On April 4, Nucaro was charged with an additional criminal offense. The court addressed both the new charge and Nucaro’s probation violation at a May 10 hearing. In its July 13, 2018 ruling, the postconviction court summarized the underlying proceedings as follows:
At that hearing, an agreement was reached that Nucaro would plead guilty to the [operating a motor vehicle without owner’s consent (OMVOC) ] charge, and that he would agree to have his probation revoked and be sentenced to a total of [ten] years ( [two] felonies consecutive to each other, with the other charges concurrent). At the time this agreement was reached, the new OMVOC charge had not been made a part of the written report of violations filed by Nucaro’s probation officer. Likewise, no written stipulation was executed specifying which terms of Nucaro’s probation were agreed had been violated. During the hearing that ensued, the terms of the global resolution were dictated into the record by the prosecutor. When offered his right of allocution on all matters, Nucaro addressed the court as follows:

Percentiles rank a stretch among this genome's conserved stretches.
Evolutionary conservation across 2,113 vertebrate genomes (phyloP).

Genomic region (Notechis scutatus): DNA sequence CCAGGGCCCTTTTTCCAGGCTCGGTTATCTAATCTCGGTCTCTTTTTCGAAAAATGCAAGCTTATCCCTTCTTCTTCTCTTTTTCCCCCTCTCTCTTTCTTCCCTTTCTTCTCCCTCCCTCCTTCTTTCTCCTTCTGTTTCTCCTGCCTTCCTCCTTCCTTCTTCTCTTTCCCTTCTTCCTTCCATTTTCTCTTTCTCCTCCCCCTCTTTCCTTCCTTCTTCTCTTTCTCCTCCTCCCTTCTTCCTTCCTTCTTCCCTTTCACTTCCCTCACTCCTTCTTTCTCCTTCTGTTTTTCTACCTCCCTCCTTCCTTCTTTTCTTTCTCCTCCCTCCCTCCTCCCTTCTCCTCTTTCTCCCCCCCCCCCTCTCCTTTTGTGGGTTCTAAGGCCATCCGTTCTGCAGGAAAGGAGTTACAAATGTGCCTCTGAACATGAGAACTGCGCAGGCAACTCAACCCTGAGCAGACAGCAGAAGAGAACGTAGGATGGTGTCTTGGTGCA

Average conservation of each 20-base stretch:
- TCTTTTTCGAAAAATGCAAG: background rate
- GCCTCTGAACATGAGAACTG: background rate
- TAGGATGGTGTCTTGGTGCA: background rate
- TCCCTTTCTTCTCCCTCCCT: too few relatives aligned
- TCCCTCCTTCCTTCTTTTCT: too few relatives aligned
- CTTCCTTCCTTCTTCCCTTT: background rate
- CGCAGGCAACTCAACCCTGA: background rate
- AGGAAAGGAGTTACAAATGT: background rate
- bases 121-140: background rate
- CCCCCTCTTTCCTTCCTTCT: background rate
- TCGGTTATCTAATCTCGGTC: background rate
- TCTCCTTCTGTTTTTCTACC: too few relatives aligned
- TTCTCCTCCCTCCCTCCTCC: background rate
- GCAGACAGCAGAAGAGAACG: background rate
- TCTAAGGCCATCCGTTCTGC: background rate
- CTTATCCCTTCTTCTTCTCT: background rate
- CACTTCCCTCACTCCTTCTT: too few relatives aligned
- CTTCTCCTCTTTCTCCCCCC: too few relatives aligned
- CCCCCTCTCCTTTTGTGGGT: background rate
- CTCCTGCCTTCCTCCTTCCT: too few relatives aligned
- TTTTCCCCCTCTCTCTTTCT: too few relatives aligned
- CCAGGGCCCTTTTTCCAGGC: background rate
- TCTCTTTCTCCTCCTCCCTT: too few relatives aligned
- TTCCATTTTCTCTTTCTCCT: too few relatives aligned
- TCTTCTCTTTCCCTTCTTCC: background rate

Well, Your Honor, I have to be honest because I'm a pastor, and I screwed up. I had [thirteen] years, nine months clean. I was a pastor for seven years. I went through a rough divorce, and my kids haven't spoken to me in a couple of years. My wife has cancer, and I've had a lot on my plate․
It’s been a rough couple years. And I just want to say I take responsibility. I'm sorry for my actions. I contacted my [probation officer] nine times, went and saw him on two of my appointments, and he wasn't available. Never contacted me back within that two-week period. I told him my wife has cancer, and I have to take her to appointments. Plus, I drive a semi, and I'm a part-time pastor, so I have a pretty busy schedule.